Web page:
The EADD project is a regional industry development programme that aims to help 179,000 East African smallholder dairy farmers living on small 1-5 acre farms lift themselves out of poverty.
"The grant will support existing projects in Rwanda, Kenya and Uganda and explore possibilities for expansion in Ethiopia and Tanzania between July 1, 2012, and June 30, 2013," said Heifer International communications director Kelly MacNeil.
The EADD project began in 2008 with a $42.8 million grant from the Gates Foundation to help dairy farmer families in Africa increase their income through more profitable production and the marketing of milk and other related dairy products.
According to the Bill and Melinda Gates Foundation, East African dairy farmers who wish tap into the growing demand for dairy products face several constraints. They do not have access to the latest agricultural methods and their cows do not generate the required amount of milk. To prevent their milk from spoiling, they must sell it within a few hours, and in a finite area, the Foundation revealed.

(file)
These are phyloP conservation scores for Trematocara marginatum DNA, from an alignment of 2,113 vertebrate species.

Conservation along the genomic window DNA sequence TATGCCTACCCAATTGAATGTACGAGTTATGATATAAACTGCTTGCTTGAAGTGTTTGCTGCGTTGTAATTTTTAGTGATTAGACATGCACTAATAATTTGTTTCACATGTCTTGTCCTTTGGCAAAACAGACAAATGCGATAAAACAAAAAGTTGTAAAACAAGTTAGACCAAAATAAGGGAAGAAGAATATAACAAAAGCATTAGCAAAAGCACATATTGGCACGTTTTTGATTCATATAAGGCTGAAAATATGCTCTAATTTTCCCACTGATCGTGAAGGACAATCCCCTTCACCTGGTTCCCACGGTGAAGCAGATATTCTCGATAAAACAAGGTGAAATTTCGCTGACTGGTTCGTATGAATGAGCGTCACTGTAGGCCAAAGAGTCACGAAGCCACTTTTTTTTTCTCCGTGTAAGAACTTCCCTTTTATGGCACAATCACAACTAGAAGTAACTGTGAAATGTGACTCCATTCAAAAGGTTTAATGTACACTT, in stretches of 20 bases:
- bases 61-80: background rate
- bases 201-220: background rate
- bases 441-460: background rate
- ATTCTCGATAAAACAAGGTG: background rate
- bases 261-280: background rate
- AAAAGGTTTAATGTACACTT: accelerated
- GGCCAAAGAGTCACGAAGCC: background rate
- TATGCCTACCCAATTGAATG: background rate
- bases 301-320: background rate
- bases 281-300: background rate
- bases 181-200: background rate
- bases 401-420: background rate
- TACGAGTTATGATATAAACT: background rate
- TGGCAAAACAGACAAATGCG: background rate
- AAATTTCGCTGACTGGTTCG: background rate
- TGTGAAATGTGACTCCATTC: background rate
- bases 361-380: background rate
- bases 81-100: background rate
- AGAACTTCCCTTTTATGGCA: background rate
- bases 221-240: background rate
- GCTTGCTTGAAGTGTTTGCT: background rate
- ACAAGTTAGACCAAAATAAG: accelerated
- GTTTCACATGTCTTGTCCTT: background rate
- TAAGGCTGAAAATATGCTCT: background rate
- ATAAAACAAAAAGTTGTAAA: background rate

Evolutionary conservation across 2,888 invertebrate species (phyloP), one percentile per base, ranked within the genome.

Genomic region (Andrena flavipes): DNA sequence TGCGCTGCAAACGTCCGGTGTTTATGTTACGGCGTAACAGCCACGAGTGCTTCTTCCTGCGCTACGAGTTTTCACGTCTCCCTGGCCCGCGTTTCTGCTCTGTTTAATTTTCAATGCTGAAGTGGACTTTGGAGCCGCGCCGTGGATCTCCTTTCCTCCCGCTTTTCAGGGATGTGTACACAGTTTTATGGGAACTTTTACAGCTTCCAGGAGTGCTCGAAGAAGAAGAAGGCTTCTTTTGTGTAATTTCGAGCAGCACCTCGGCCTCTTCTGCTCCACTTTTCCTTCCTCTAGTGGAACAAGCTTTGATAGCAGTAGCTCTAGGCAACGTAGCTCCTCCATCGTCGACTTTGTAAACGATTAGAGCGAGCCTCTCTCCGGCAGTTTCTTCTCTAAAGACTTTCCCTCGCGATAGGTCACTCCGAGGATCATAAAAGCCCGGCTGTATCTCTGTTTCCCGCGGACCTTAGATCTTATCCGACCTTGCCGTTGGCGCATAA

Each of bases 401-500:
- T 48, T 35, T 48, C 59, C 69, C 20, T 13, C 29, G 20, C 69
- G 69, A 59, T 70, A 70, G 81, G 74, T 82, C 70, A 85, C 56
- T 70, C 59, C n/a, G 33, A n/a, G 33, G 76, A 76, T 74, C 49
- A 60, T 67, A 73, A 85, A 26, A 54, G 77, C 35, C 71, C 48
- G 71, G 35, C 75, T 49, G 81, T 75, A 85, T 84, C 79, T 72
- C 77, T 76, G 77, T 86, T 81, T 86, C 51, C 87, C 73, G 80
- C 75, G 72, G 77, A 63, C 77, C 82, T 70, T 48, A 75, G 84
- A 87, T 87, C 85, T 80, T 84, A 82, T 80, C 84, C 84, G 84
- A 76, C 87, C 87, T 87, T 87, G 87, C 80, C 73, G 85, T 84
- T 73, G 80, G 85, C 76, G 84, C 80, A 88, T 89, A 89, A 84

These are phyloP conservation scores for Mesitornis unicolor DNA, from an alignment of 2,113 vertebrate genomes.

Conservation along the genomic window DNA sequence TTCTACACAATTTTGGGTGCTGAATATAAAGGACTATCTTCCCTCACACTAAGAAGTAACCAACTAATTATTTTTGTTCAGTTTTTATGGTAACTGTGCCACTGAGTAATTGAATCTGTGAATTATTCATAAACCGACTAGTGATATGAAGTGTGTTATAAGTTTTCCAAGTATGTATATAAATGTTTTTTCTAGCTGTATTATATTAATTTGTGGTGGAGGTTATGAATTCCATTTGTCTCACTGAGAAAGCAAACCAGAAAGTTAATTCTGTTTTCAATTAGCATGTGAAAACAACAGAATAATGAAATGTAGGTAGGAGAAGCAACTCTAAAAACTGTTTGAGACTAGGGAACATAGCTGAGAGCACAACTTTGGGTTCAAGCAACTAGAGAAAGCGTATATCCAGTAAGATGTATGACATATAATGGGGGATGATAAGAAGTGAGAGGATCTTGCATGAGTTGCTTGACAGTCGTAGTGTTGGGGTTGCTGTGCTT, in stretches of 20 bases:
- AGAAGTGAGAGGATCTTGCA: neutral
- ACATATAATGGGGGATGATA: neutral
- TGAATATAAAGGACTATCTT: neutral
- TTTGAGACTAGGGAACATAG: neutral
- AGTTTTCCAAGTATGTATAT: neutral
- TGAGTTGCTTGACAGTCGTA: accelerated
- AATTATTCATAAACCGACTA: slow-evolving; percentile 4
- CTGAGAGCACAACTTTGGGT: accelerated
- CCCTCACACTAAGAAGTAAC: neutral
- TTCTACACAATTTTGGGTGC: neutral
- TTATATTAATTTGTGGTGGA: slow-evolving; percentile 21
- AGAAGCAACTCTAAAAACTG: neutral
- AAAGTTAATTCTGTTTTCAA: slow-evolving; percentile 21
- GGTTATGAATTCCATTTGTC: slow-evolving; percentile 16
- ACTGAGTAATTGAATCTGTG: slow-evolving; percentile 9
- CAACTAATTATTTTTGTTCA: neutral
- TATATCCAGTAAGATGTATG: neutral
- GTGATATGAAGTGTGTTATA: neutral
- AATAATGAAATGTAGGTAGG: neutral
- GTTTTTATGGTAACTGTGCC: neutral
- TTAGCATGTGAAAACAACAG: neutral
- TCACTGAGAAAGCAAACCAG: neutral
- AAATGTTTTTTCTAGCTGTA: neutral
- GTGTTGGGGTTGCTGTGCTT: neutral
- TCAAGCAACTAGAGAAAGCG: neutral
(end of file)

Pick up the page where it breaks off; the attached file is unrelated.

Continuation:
The Bill and Melinda Gates Foundation highlighted that with better fodder and other interventions, local breeds could produce more than twice the average amount of milk, while crossbred cows could produce up to 17 times more milk.
If farmers have access to chilling plants, their milk could be preserved and they would be able to sell more of their product in the market, the foundation has argued. Chilling plants could also become hubs of business activity where farmers can get training and services for their cows, including artificial insemination and veterinary health care, the foundation pointed out.
The financial grant will aim to double the dairy incomes of East African smallholder dairy farmers within 10 years. The EADD project is currently in its final year of its pilot phase and, according to Heifer International, has earned farming families in the region more than $35 million.